3D immersive environment as a psychological training tool to enhance self-confidence and reduce competitive anxiety for Malaysian volleyball athletes
Tan, Mei Jing
A. H., Omar
Dayang Tiawa, Awang Hamid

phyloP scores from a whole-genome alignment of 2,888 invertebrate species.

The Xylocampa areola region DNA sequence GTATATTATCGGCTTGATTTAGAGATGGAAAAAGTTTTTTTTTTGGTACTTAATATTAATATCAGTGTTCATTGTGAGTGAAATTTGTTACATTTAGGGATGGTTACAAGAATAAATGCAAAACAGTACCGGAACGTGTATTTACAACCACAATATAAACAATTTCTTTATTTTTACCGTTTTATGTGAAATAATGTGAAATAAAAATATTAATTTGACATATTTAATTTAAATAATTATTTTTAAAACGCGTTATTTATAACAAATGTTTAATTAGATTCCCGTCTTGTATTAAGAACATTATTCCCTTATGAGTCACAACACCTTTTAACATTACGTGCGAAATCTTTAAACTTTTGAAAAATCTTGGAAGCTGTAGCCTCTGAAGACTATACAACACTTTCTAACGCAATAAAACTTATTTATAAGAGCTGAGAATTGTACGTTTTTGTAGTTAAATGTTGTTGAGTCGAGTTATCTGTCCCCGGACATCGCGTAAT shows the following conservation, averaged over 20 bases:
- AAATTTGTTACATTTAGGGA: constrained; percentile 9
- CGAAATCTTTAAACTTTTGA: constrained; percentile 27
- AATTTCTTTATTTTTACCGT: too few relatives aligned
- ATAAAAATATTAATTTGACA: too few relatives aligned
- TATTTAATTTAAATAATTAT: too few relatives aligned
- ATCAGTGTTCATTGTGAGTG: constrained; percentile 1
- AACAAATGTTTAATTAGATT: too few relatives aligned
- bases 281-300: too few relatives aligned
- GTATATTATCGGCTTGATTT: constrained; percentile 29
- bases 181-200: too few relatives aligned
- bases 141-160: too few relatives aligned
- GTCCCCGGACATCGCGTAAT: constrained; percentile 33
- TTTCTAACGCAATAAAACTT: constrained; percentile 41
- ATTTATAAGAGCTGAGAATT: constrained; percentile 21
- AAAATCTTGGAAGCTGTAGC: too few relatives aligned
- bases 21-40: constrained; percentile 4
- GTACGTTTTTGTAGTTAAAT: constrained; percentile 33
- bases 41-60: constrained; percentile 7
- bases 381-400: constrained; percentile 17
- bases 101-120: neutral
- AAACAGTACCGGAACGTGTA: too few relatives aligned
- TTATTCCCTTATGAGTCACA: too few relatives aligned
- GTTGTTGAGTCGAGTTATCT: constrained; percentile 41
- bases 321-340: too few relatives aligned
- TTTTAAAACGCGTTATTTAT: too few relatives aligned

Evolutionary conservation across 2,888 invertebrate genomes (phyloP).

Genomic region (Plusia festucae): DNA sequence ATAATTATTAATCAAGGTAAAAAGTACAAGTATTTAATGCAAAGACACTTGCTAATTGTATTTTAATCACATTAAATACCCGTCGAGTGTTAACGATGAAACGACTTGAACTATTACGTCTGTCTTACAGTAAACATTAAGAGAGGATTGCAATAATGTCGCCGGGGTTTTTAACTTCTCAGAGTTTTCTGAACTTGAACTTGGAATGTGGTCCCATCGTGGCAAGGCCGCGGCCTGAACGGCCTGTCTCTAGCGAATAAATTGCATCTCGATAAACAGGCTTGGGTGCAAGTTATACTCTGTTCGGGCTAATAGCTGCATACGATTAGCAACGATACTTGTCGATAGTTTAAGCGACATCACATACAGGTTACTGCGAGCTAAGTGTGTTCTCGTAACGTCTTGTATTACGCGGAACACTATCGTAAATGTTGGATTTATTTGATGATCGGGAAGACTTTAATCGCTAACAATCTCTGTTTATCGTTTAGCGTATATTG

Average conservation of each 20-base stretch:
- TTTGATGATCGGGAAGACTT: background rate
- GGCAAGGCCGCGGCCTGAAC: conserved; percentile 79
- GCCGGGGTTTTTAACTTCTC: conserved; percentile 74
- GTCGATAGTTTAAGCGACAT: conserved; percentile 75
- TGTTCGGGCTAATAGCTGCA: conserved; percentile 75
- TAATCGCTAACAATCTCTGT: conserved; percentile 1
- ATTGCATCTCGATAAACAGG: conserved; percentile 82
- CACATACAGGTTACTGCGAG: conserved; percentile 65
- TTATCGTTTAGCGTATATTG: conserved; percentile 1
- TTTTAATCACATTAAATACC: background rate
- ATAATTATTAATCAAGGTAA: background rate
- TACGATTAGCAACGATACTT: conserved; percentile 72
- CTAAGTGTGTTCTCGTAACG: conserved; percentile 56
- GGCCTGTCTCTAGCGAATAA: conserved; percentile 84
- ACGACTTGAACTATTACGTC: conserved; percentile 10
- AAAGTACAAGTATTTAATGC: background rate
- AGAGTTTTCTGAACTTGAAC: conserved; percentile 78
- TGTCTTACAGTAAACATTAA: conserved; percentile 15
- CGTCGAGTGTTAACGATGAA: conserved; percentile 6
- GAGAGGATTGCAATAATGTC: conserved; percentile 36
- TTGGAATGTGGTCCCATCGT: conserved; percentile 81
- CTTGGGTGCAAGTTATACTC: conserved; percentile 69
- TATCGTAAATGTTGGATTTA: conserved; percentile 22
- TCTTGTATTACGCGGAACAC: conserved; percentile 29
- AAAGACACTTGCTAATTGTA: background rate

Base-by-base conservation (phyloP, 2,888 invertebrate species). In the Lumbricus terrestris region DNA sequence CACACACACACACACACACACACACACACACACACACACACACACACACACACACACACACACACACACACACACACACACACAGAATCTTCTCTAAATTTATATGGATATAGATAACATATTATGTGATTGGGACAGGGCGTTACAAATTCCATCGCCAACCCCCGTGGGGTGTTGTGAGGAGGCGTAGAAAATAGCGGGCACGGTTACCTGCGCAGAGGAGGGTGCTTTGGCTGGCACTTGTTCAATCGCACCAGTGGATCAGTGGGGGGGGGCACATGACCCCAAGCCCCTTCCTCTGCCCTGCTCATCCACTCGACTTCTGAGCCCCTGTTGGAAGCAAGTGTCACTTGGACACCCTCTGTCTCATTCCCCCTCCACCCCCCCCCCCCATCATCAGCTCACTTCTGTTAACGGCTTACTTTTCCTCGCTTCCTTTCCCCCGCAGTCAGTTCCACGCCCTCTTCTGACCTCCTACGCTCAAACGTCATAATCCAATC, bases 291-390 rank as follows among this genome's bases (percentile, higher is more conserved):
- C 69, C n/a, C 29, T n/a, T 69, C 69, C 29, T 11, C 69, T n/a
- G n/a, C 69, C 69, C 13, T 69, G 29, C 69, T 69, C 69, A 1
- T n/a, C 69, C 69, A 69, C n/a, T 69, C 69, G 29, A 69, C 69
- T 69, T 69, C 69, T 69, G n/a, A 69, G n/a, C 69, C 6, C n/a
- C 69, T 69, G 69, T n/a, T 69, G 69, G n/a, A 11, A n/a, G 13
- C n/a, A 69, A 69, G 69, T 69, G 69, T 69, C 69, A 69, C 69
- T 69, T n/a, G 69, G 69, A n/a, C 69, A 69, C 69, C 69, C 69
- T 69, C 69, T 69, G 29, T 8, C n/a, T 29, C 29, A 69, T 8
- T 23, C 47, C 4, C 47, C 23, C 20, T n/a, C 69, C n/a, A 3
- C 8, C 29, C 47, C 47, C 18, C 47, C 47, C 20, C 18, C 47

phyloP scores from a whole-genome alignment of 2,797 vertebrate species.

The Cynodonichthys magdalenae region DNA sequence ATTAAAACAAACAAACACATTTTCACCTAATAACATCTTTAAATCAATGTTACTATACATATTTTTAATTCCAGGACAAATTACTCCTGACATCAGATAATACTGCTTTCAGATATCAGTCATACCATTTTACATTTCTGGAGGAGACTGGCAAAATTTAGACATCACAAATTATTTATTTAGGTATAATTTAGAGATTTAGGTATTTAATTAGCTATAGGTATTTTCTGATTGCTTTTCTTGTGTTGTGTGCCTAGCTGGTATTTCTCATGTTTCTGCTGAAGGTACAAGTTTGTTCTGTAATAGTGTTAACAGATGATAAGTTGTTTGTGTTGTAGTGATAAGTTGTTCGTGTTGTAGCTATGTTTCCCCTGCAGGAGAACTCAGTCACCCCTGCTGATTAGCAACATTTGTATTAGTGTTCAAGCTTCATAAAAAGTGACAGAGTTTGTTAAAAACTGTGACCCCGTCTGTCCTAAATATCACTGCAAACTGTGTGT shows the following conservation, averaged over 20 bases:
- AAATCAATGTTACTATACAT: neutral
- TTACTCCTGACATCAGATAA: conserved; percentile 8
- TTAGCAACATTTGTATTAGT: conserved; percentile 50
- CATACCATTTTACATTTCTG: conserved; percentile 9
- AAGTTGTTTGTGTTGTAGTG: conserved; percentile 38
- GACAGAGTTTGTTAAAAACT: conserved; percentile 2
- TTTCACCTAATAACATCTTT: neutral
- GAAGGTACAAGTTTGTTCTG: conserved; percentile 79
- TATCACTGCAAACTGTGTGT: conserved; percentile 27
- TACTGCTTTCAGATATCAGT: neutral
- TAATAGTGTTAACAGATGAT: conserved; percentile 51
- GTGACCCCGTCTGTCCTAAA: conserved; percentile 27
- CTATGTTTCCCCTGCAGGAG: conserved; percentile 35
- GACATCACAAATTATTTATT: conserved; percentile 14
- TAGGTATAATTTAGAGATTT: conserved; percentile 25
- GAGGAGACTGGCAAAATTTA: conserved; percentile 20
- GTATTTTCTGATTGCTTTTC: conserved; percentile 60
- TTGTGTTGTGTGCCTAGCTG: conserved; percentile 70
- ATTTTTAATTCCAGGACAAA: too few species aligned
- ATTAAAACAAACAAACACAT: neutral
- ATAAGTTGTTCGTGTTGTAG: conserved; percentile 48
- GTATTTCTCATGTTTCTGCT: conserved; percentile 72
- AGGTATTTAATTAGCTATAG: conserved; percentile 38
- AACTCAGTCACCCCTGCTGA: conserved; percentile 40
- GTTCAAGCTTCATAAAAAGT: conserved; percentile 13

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Currently, great emphasis is placed on the development and intervention of psychology in sports in order to address the problem of athletes’ failure to achieve peak performance in actual competitions. This problem is primarily due to internal factors, such as anxieties, as well as external factors, such as the high pressure of the competitive environments athletes encounter. In this study, the cognitive anxiety, somatic anxiety and self confidence levels amongst elite and sub-elite Malaysian volleyball players are defined (male sample n = 50; female sample n = 35; age range between 17 to 25 years). These parameters were measured using the Competitive State Anxiety Inventory (CSAI-2), in which the questionnaires were completed by all respondents 30 minutes prior to the start of a competition. The findings indicated that there was a significant difference (p < 0.005) in cognitive anxiety, somatic anxiety and self-confidence among elite and sub-elite Malaysian (male and female) volleyball athletes. According to the findings, the competitive anxiety levels of the sub-elite athletes were higher than the elite, mainly due to the inability of the sub-elite athletes to control their emotions using psychological skills. In order to minimize this problem, a novel approach that involves using virtual reality to reduce the athletes’ competitive anxiety was proposed. This approach utilizes a 3D immersive environment that was developed based on the challenging real-world situations encountered during a volleyball match. The design and development of this approach is predicted to enhance athletes’ psychological skills, and in turn ensure that they can achieve peak performance under high pressure conditions.